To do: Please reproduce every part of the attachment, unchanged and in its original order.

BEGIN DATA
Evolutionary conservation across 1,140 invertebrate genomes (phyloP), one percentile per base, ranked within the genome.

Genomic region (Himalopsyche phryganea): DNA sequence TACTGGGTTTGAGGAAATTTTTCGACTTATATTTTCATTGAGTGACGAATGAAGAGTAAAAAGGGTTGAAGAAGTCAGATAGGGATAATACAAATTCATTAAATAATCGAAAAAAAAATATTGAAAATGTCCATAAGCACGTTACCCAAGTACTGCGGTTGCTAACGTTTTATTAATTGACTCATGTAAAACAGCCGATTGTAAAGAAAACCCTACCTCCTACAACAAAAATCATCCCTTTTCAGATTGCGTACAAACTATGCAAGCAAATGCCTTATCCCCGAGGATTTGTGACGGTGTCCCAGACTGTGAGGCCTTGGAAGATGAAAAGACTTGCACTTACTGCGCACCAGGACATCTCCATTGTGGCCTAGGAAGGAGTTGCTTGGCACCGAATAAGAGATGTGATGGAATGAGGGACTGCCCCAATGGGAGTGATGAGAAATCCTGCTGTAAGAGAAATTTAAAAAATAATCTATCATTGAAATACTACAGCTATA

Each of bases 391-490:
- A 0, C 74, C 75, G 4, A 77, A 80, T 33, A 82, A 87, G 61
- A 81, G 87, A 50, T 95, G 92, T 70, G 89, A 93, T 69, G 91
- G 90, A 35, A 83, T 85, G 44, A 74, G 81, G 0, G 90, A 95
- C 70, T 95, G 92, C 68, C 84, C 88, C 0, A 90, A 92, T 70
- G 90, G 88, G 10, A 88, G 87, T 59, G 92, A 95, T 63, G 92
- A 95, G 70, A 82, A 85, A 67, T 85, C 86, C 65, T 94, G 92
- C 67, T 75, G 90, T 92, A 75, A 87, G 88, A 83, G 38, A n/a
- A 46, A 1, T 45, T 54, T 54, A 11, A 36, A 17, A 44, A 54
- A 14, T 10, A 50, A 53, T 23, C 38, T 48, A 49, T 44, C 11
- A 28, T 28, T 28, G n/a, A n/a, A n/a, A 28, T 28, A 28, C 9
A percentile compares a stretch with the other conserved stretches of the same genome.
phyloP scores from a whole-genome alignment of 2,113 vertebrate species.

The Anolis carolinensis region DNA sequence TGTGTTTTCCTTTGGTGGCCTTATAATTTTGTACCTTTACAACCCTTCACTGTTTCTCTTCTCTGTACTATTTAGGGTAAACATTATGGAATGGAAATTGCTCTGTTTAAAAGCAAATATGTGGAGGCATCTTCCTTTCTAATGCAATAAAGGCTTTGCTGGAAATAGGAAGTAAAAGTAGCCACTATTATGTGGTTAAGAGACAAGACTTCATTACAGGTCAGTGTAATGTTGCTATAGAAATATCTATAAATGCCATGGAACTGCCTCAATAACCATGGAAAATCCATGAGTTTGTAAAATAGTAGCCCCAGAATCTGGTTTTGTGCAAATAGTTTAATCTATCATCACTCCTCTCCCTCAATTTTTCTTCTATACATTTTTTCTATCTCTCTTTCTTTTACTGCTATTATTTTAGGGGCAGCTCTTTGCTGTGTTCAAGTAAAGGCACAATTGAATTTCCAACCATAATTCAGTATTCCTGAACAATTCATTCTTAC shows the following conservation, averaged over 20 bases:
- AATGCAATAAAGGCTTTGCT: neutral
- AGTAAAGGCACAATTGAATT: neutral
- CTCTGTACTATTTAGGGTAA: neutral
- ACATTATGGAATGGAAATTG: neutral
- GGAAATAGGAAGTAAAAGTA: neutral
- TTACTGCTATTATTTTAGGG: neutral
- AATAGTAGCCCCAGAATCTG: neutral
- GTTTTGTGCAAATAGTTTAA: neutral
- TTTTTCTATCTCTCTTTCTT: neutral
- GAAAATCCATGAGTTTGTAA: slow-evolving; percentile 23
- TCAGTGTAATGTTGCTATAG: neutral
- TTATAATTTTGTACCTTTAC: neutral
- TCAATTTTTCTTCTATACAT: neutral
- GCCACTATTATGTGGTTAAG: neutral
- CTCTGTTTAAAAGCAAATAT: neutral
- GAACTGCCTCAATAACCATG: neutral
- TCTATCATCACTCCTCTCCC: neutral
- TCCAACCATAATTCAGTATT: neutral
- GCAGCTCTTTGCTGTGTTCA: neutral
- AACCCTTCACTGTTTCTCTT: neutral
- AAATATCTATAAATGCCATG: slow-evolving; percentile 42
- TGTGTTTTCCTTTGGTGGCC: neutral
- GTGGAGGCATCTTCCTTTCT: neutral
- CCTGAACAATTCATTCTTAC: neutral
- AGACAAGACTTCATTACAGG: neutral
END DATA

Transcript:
Evolutionary conservation across 1,140 invertebrate genomes (phyloP), one percentile per base, ranked within the genome.

Genomic region (Himalopsyche phryganea): DNA sequence TACTGGGTTTGAGGAAATTTTTCGACTTATATTTTCATTGAGTGACGAATGAAGAGTAAAAAGGGTTGAAGAAGTCAGATAGGGATAATACAAATTCATTAAATAATCGAAAAAAAAATATTGAAAATGTCCATAAGCACGTTACCCAAGTACTGCGGTTGCTAACGTTTTATTAATTGACTCATGTAAAACAGCCGATTGTAAAGAAAACCCTACCTCCTACAACAAAAATCATCCCTTTTCAGATTGCGTACAAACTATGCAAGCAAATGCCTTATCCCCGAGGATTTGTGACGGTGTCCCAGACTGTGAGGCCTTGGAAGATGAAAAGACTTGCACTTACTGCGCACCAGGACATCTCCATTGTGGCCTAGGAAGGAGTTGCTTGGCACCGAATAAGAGATGTGATGGAATGAGGGACTGCCCCAATGGGAGTGATGAGAAATCCTGCTGTAAGAGAAATTTAAAAAATAATCTATCATTGAAATACTACAGCTATA

Each of bases 391-490:
- A 0, C 74, C 75, G 4, A 77, A 80, T 33, A 82, A 87, G 61
- A 81, G 87, A 50, T 95, G 92, T 70, G 89, A 93, T 69, G 91
- G 90, A 35, A 83, T 85, G 44, A 74, G 81, G 0, G 90, A 95
- C 70, T 95, G 92, C 68, C 84, C 88, C 0, A 90, A 92, T 70
- G 90, G 88, G 10, A 88, G 87, T 59, G 92, A 95, T 63, G 92
- A 95, G 70, A 82, A 85, A 67, T 85, C 86, C 65, T 94, G 92
- C 67, T 75, G 90, T 92, A 75, A 87, G 88, A 83, G 38, A n/a
- A 46, A 1, T 45, T 54, T 54, A 11, A 36, A 17, A 44, A 54
- A 14, T 10, A 50, A 53, T 23, C 38, T 48, A 49, T 44, C 11
- A 28, T 28, T 28, G n/a, A n/a, A n/a, A 28, T 28, A 28, C 9
A percentile compares a stretch with the other conserved stretches of the same genome.
phyloP scores from a whole-genome alignment of 2,113 vertebrate species.

The Anolis carolinensis region DNA sequence TGTGTTTTCCTTTGGTGGCCTTATAATTTTGTACCTTTACAACCCTTCACTGTTTCTCTTCTCTGTACTATTTAGGGTAAACATTATGGAATGGAAATTGCTCTGTTTAAAAGCAAATATGTGGAGGCATCTTCCTTTCTAATGCAATAAAGGCTTTGCTGGAAATAGGAAGTAAAAGTAGCCACTATTATGTGGTTAAGAGACAAGACTTCATTACAGGTCAGTGTAATGTTGCTATAGAAATATCTATAAATGCCATGGAACTGCCTCAATAACCATGGAAAATCCATGAGTTTGTAAAATAGTAGCCCCAGAATCTGGTTTTGTGCAAATAGTTTAATCTATCATCACTCCTCTCCCTCAATTTTTCTTCTATACATTTTTTCTATCTCTCTTTCTTTTACTGCTATTATTTTAGGGGCAGCTCTTTGCTGTGTTCAAGTAAAGGCACAATTGAATTTCCAACCATAATTCAGTATTCCTGAACAATTCATTCTTAC shows the following conservation, averaged over 20 bases:
- AATGCAATAAAGGCTTTGCT: neutral
- AGTAAAGGCACAATTGAATT: neutral
- CTCTGTACTATTTAGGGTAA: neutral
- ACATTATGGAATGGAAATTG: neutral
- GGAAATAGGAAGTAAAAGTA: neutral
- TTACTGCTATTATTTTAGGG: neutral
- AATAGTAGCCCCAGAATCTG: neutral
- GTTTTGTGCAAATAGTTTAA: neutral
- TTTTTCTATCTCTCTTTCTT: neutral
- GAAAATCCATGAGTTTGTAA: slow-evolving; percentile 23
- TCAGTGTAATGTTGCTATAG: neutral
- TTATAATTTTGTACCTTTAC: neutral
- TCAATTTTTCTTCTATACAT: neutral
- GCCACTATTATGTGGTTAAG: neutral
- CTCTGTTTAAAAGCAAATAT: neutral
- GAACTGCCTCAATAACCATG: neutral
- TCTATCATCACTCCTCTCCC: neutral
- TCCAACCATAATTCAGTATT: neutral
- GCAGCTCTTTGCTGTGTTCA: neutral
- AACCCTTCACTGTTTCTCTT: neutral
- AAATATCTATAAATGCCATG: slow-evolving; percentile 42
- TGTGTTTTCCTTTGGTGGCC: neutral
- GTGGAGGCATCTTCCTTTCT: neutral
- CCTGAACAATTCATTCTTAC: neutral
- AGACAAGACTTCATTACAGG: neutral